Conflux No. 1 (Collage) - Deschutes Brewery
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Ratings: 720 | Reviews: 205 | Display Reviews Only:
4.34/5 rDev +4.6%
The coup de grace of our Conflux No. 1 tasting, we enjoyed this out of a 12 oz brown bottle with a "best after" date of 4/30/13. Even though I've had this beer before, it will be interesting to see if I can pick out the various components from the blended beers--Fred, Adam, Stoic, Dissident. Poured into an old fashioned glass.
Appearance (4.25) - I really expected this one to look a bit muddled with the various styles being included, but it pours a gorgeous chestnut hue of brown with some reddish tints and a tiny bit of haze, but less haze than I expected. Atop the body sits a finger of ecru foam that shows moderate retention before fizzling away to a ringlet and spots of film on the surface. Lacing is subdued and faint.
Smell (4.25) - Here is where I start to recognize the various notes of the beers I just drank. There are notes of both light and dark fruits, also a hint of pomegranate tartness that pairs up well with the balsamic acidity to balance the richer notes of leather and dried tobacco that peek through from the Adam. I really didn't expect to be able to detect components of each beer so distinctly, but here we are. So far this is a massive success.
Taste (4.5) - Much like the smell, the component beers are each well-represented, with none really overpowering the others. Here, the fruitiness becomes a little more distinct, with notes of golden raisin and dried fig, as well as some black plum. I don't get the pomegranate as much at this phase, but there is a semi-sweet tartness on the finish that provides just a touch of bite. Any more and it would ruin the more savory and sweet elements of the taste, but as it is, it's just a point of subtle interest. There are earthy undertones and wet bark going on here as well, and just hints of bitterness that somehow help to balance out all the disparate components.
Mouthfeel (4.0) - Medium-bodied and moderate carbonation, with a slightly creamy feel and just a pinch of puckering on the tongue.
Overall (4.25), this is one of the oddest and most interesting (in a good way) beers I've ever had. While it's far from the first blended beer I've sampled, I think it may be the first where the beers used were so stylistically stratified. A golden strong ale, an old ale, a quad and an oud bruin aren't a combination that I would have imagined myself. Then throwing it into seven different barrels... crazy. In some ways, it's amazing that it turned out as well as it did--with so many elements, there were many places along the way where something could have gone very wrong. Cheers to HOTD and Deschutes for showing ambition and kudos to them for it paying off. I will certainly buy this beer anytime I run across it sitting on a shelf, even if it's $10 for 12 oz.
08-28-2014 16:08:53 | More by LambicPentameter
5/5 rDev +20.5%
Ordered a bottle at HoTD tasting room. Poured into a tulip, best after date 4-30-13. Enjoyed 8-3-14 :)
A- pours a reddish brown color. No head but some foam and bubbles.
S- cherry, dark fruit, cranberry, brown sugar, chocolate
T- the dissident has definitely taken over with a nice tart finish. I predominately taste The Dissident and The Stoic with Adam and Fred complimenting those flavors with vanilla, chocolate, dark fruit, sweet fruit, orange, brown sugar, perfect tart finish, and booze that warms up as it goes down. Very very smooth for such high abv.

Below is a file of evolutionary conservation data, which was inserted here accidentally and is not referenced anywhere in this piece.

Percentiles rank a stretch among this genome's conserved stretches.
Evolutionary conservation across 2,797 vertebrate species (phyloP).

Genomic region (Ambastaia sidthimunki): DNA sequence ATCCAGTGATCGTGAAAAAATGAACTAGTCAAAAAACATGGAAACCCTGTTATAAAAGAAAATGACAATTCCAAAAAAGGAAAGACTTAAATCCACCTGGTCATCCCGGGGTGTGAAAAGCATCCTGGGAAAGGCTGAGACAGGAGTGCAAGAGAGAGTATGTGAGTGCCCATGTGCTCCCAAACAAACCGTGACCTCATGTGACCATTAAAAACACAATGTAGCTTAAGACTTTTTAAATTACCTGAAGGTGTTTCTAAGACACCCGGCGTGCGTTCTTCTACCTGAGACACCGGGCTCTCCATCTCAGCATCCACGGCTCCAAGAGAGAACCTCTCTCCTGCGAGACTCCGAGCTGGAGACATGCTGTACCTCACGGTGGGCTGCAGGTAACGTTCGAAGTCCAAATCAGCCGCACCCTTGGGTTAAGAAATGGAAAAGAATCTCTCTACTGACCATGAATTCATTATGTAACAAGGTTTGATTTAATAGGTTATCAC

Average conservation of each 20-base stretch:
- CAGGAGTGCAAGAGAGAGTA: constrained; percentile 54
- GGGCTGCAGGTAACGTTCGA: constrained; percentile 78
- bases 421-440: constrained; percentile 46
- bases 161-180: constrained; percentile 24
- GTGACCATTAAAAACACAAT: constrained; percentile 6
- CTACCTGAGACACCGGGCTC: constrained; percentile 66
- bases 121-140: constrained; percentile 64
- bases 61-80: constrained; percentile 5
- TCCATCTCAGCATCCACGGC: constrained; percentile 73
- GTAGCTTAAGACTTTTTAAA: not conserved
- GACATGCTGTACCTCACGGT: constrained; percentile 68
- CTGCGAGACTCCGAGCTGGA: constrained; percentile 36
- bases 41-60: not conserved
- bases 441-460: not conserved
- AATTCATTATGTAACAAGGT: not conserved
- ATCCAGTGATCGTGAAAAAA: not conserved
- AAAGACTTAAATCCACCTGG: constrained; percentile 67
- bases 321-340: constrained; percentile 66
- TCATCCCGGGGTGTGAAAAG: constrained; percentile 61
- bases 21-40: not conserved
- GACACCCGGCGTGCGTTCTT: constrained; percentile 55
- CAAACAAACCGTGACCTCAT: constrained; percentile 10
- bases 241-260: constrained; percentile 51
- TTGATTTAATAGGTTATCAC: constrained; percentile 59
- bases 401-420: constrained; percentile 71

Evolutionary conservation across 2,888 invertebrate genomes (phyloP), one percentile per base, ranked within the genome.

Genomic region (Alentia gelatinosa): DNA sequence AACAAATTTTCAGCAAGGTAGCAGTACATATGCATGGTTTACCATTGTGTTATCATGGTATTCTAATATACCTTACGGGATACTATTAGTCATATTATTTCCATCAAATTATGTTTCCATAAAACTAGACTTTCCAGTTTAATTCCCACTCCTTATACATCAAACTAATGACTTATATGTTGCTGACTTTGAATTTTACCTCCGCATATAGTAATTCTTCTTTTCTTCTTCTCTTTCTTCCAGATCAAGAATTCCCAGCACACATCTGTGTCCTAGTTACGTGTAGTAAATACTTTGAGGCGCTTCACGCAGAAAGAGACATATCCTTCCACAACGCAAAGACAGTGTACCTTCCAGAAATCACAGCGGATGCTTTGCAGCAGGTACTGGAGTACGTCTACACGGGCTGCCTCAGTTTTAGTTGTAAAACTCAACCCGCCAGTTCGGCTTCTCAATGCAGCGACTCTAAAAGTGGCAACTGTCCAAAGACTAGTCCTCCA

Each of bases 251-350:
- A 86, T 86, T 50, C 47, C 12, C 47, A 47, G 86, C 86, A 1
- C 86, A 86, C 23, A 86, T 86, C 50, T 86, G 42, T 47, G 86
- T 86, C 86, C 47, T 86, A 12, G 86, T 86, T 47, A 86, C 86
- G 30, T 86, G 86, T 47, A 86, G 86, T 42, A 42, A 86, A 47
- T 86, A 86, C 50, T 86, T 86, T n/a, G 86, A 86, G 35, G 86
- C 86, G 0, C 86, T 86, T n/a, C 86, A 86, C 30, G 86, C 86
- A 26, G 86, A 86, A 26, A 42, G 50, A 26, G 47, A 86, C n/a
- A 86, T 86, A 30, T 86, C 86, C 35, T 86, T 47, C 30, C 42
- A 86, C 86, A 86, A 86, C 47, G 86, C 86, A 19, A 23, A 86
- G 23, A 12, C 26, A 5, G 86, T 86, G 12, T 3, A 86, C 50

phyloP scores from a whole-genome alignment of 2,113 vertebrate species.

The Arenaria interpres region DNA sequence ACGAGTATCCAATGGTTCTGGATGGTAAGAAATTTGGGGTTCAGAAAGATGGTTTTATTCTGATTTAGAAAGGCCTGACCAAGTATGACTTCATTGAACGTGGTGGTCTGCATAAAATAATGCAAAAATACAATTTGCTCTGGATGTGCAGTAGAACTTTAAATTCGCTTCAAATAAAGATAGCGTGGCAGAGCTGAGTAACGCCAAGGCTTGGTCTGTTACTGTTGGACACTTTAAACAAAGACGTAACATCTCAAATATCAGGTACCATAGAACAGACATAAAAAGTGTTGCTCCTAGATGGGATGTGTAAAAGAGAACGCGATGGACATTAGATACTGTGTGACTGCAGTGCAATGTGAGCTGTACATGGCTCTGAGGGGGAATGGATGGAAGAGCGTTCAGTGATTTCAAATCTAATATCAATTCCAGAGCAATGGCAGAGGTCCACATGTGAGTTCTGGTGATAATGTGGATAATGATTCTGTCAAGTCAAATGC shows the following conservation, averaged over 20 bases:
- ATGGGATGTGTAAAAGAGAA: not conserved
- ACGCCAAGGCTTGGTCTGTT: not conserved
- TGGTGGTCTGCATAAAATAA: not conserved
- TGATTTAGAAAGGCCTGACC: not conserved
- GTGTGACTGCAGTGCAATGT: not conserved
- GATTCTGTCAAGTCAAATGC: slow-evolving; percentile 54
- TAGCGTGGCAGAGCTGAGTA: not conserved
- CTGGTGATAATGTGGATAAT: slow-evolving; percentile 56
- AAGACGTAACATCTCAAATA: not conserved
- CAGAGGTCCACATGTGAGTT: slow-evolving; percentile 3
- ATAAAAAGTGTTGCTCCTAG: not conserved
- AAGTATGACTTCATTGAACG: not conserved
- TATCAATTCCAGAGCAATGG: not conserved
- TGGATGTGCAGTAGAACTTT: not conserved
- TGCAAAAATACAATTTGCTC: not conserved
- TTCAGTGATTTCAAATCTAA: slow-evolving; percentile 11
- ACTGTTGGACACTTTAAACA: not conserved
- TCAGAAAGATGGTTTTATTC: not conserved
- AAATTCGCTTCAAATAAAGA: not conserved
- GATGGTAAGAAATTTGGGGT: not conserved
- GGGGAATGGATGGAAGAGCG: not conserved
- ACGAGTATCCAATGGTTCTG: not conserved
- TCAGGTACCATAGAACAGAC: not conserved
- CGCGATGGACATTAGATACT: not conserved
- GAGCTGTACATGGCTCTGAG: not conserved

O- absolutely incredible blend by two very different but world class breweries. You can easily make out every beer and the barrel age notes. Well done
08-03-2014 05:16:18 | More by Admbmb92
4/5 rDev -3.6%
Collage is the first of Deschutes' Conflux brewery collaboration series, but is actually premiering second. Conflux No. 2, a White IPA made with Boulevard Brewing of Kansas City, hit shelves in July 2011. Collage was brewed first but took some additional time to age and blend -- two years and more than 100 rounds of mixing and sampling, according to brewers. It's made up of two beers from each brewery: Hair of the Dog Adam, Hair of the Dog Fred, Deschutes The Dissident and Deschutes The Stoic. To make Collage, the Dissident and Adam were placed in oak barrels that had formerly held Oregon pinot noir. The Stoic was aged in rye whiskey barrels, while Fred was aged in bourbon barrels.
Poured into a tulip or snifter, Collage is the color of rosewood, clear but dark, topped with a finger of feathery khaki foam. The nose is a dance between two partners: the Stoic and the Dissident, which lend aromas of white grapes, biting balsamic and a touch of green apple. Oak is huge here, fresh and untoasted. Deeper inspection reveals weird stuff -- pencil shavings and the lightest hint of leather.
Were I given beer-naming privileges, I might have gone with Mosaic. It's like an image crafted of smaller images -- discernible and enjoyable as a whole, but easily broken into its contributing parts when you focus on them. Here's the Stoic, lending vinous oak, white wine and green apple; there's the Dissident with dark vinegar and cherries. Adam contributes savory leather and dark fruits, while bourbon-aged Fred delivers toffee, vanilla, grapefruit pith and bitterness. There's no getting around the alcohol flavor, but it works well here.